Many thanks to Wine Enthusiast Magazine for recognizing Mendocino in 2015! Visit here for a full transcript, otherwise read on!
Mendocino County has 107 wineries and more than 17,000 acres of vineyards, but it draws visitors for other pleasures like giant redwoods, Dungeness crab, wild chanterelle mushrooms, an exhilarating rocky coast and, yes, marijuana cultivation. Mendocino is laid-back, to say the least. A two-plus hour drive north of San Francisco through Sonoma County, traffic is practically nonexistent except for logging trucks. Tasting rooms and restaurants are rarely crowded, but lodging options are scarce except on the coast near the New England-esque town of Mendocino. Ukiah, in the warmer, drier inland valley along Highway 101, is the biggest city, with a whopping population of 16,000. Since 95 percent of the land in Mendocino County is rolling or mountainous, it offers plenty of bends in the road to explore. —Jim Gordon
Where to Dine
The enduring Boonville Hotel, run by the Schmitt family, renamed its restaurant Table 128. It serves upscale family-style, prix-fixe dinners with an Italian bent and a rainbow of local ingredients. A block away, former luxury yacht chef Christina Jones came home to open Aquarelle, a creative seafood café and wine bar. In Ukiah, locals crowd Cynthia Ariosta’s Saucy for classic wood-fired, thin-crust pizza, and they rave about the remarkably authentic sushi and hot soup noodles at Oco Time.
Where to Stay
Anderson Valley’s most pampering hotel is The Madrones near Philo, which has the feel of an Italian villa and underwent a recent expansion by owner-designer Jim Roberts. For spectacular views of the crashing Pacific surf and logger-chic design, book one of the 10 rooms at the wood-shingled, contemporary Brewery Gulch Inn near the town of Mendocino. Or bring a few friends and lodge among the Carignane vines on theTesta Ranch property in quiet Calpella. Grape grower Maria Martinson renovated her family’s three-bedroom 1927 guesthouse for country comfort.
Before your massage and facial, soak in one of the few naturally warm and carbonated mineral baths in North America at the 160-year-old Vichy Springs Resort, on 700 acres outside Ukiah. Shop in Mendocino for local art and New Age jewelry, and marvel at the ocean views. Stay, cook and learn about organic farming at the simply gracious Apple Farm in Philo.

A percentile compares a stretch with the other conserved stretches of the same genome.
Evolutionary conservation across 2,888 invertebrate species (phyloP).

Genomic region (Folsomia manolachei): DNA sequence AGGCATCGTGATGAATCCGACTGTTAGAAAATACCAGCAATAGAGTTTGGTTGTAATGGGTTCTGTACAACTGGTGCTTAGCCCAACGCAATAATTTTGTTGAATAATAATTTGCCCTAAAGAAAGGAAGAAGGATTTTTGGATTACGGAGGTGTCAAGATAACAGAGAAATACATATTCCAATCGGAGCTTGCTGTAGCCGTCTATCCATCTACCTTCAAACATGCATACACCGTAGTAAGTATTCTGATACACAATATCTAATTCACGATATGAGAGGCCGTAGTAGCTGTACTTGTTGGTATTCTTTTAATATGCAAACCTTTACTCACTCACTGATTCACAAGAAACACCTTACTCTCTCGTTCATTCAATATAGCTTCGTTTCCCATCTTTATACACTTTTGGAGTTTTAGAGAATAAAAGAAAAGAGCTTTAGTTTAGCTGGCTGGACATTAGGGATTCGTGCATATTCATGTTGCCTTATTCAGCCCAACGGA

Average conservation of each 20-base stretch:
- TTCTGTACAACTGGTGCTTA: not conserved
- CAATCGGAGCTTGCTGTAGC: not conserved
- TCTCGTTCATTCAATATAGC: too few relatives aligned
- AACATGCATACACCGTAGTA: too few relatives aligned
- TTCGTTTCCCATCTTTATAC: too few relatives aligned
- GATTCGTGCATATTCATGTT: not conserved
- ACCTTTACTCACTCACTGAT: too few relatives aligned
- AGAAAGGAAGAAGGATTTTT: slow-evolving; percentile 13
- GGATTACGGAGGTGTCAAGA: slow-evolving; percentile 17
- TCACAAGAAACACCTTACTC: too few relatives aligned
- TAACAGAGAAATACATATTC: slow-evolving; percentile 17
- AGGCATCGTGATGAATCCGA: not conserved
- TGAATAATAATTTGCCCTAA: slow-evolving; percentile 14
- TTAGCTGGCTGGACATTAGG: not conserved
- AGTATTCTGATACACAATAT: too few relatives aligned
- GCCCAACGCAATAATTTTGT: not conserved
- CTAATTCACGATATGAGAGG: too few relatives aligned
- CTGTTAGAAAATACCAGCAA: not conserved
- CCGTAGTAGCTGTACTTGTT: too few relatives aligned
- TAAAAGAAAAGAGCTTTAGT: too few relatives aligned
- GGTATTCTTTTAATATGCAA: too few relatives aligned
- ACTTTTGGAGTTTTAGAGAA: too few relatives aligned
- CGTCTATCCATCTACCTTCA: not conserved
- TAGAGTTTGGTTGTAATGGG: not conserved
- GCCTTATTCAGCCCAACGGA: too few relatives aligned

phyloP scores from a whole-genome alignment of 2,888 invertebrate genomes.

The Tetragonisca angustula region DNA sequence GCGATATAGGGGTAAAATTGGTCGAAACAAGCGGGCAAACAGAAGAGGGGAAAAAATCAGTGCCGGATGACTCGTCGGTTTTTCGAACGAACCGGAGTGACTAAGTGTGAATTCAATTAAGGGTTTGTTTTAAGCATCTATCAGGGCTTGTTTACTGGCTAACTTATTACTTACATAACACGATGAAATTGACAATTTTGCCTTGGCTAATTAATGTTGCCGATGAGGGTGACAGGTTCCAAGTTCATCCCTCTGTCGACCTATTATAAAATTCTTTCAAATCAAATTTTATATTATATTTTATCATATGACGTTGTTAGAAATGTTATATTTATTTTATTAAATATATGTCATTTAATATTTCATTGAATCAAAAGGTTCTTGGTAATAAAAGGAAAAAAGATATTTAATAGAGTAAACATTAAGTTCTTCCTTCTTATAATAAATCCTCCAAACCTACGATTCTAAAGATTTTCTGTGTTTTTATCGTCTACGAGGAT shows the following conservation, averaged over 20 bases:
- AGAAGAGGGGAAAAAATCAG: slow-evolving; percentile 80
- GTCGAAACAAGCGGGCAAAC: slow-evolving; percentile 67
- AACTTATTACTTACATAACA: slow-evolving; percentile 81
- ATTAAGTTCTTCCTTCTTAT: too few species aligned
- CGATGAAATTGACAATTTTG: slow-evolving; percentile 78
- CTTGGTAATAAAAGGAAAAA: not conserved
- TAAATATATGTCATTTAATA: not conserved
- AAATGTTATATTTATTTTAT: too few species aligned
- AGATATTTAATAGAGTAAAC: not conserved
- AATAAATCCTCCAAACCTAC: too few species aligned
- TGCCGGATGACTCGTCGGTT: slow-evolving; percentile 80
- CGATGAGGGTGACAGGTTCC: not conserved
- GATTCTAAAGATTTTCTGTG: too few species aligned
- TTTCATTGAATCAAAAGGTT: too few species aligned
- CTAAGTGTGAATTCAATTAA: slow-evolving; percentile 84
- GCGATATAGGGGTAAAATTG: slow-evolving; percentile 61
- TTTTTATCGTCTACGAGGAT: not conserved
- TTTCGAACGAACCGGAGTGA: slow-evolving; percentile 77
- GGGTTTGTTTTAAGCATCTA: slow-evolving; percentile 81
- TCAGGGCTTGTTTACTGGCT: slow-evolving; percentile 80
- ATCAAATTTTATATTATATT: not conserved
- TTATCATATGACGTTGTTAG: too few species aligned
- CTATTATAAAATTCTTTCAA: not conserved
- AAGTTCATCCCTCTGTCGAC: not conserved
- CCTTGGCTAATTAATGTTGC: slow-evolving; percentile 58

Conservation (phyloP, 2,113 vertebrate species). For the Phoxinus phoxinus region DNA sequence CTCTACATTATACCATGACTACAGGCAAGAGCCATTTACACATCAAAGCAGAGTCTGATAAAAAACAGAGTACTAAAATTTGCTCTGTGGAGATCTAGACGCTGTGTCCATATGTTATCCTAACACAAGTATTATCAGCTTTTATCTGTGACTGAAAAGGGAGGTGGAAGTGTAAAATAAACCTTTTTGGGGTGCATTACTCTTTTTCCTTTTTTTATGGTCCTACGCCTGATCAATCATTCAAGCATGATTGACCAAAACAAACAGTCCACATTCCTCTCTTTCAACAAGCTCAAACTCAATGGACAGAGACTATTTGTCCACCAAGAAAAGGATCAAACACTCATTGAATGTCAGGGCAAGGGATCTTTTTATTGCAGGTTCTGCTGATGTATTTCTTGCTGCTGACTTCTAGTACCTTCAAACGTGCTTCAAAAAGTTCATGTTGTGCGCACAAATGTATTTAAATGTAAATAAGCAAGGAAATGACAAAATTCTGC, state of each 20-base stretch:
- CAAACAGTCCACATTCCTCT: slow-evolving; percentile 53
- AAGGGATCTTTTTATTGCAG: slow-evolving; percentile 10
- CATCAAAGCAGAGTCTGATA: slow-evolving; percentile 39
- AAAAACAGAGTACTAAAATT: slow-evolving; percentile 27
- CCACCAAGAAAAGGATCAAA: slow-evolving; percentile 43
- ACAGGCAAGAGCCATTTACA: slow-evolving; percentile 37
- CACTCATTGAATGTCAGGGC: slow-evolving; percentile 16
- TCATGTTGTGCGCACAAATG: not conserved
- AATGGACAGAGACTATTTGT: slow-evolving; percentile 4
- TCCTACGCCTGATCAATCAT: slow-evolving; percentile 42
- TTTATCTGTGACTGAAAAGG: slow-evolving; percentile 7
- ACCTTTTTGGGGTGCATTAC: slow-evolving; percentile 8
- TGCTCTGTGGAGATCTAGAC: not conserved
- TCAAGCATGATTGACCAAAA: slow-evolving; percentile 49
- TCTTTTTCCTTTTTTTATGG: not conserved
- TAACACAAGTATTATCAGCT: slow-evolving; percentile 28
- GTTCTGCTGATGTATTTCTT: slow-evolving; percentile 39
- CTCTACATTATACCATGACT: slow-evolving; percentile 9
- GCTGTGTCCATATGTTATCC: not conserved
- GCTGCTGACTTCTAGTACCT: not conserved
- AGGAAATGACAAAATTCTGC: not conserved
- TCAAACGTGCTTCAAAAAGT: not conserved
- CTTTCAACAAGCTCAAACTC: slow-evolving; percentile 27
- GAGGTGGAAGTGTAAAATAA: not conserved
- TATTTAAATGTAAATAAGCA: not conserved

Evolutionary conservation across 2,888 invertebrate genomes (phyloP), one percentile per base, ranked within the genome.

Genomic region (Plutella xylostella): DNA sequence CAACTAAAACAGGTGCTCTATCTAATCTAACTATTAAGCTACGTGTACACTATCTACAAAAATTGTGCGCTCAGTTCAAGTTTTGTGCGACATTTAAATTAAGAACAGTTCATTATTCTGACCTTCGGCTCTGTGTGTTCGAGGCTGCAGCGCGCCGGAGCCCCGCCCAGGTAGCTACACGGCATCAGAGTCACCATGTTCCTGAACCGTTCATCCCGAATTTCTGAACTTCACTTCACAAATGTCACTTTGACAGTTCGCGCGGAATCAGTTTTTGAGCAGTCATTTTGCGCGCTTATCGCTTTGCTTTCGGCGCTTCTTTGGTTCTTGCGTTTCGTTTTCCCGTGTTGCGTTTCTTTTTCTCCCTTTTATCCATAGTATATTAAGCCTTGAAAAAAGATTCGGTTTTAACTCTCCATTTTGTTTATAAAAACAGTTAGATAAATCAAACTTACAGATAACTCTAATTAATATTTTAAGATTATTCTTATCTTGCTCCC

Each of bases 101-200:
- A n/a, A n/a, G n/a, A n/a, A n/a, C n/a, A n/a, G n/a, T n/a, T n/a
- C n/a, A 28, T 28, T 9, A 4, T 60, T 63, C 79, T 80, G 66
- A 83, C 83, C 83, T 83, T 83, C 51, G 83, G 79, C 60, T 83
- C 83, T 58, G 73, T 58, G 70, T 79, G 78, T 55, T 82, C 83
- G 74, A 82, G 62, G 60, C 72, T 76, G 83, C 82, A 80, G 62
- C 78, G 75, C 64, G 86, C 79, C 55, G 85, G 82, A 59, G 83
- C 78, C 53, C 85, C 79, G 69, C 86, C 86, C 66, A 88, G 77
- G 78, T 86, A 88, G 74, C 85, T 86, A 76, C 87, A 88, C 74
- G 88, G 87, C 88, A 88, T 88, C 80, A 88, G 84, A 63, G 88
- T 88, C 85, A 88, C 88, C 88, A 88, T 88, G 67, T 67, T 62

Don’t be dissuaded by Libby’s goofy sign: a cartoon jalapeño wearing a sombrero. Located in Philo, it’s the best place for fresh Mexican with a Mendocino twist. It’s homey, clean and affordable.
When to Go
January through March brings Dungeness crab season and rainstorms (if California’s drought breaks), but the wineries, redwoods and coast are open year-round.
Where to Taste
Pinot Noir fans head straight to Anderson Valley for the highest concentration of tasting rooms and the most prestigious wines in Mendocino County. Some charge for tasting, but many of the old guard don’t. Visit the classics, like Roederer Estate for bubbly, and Handley and Husch for Pinot Noir and Alsace varieties.Navarro is a beautiful stop with a professional staff and wine-cheese pairings using its own Pennyroyal Farm cheeses. Visit Goldeneye for $15 and $25 tasting options, plus a manicured picnic area. Taste boutique Pinots from Drew, Knez, Bink and Signal Ridge at The Madrones. Stop in Hopland for a confluence of tasting rooms. Call ahead to Saracina for a cave tour and dazzling white wines. If you like organic wines, make an appointment at Frey Vineyards in Redwood Valley. You’ll be greeted by one of the 50 family members who live on the 1,000-acre property. Take a walk through the biodynamic gardens, and even meet the livestock.
Mendocino’s best wines divide into cool-climate types like Pinot Noir and Gewürztraminer in Anderson Valley, and the warm-climate types like Zinfandel, Petite Sirah and Rhône varieties inland. Many Anderson Valley Pinot Noirs are outstanding and share a personality that’s vivid and balanced. Top-rated Pinots are made within the valley by Lazy Creek, Navarro, Goldeneye, Angel Camp, the brand-new Domaine Anderson and others, and by outside wineries like Williams Selyem, Donum and Saintsbury, all of which buy Anderson Valley grapes. Inland, ask about Coro Mendocino, a limited-production, Zinfandel-based blend produced by Barra, Brutocao, Clos du Bois, Fetzer, Golden, McFadden, Parducci and Testa. That 28 percent of the county’s grapes are certified organic or biodynamic adds to the wines’ appeal.
Local in the Know
Third-generation winemaker Jake Fetzer loves the ruggedness of Mendocino, like the wild mountaintop location of his winery, Masút. “The Broiler in Redwood Valley is a classic steakhouse in the middle of nowhere. Montgomery Woods is a great hike for the active and boasts some of the world’s tallest trees. On the coast, Noyo Harbor is a great place to watch the catch come in at Caito Fisheries. Oh yeah, and theSkunk Train is a real adventure.”
Other Hot Local Tips:
Local Food: Organic cardamom ice cream at Paysanne.
Local Drink: Bloody Mary at the infamous dive bar, Dick’s Place.
Fun Fact: Giraffes on the Mendocino Coast? Visitors will find these exotic creatures (along with antelope and zebra) at the 110-acre B. Bryan Preserve in nearby Point Arena. Reservations are required for twice-daily tours.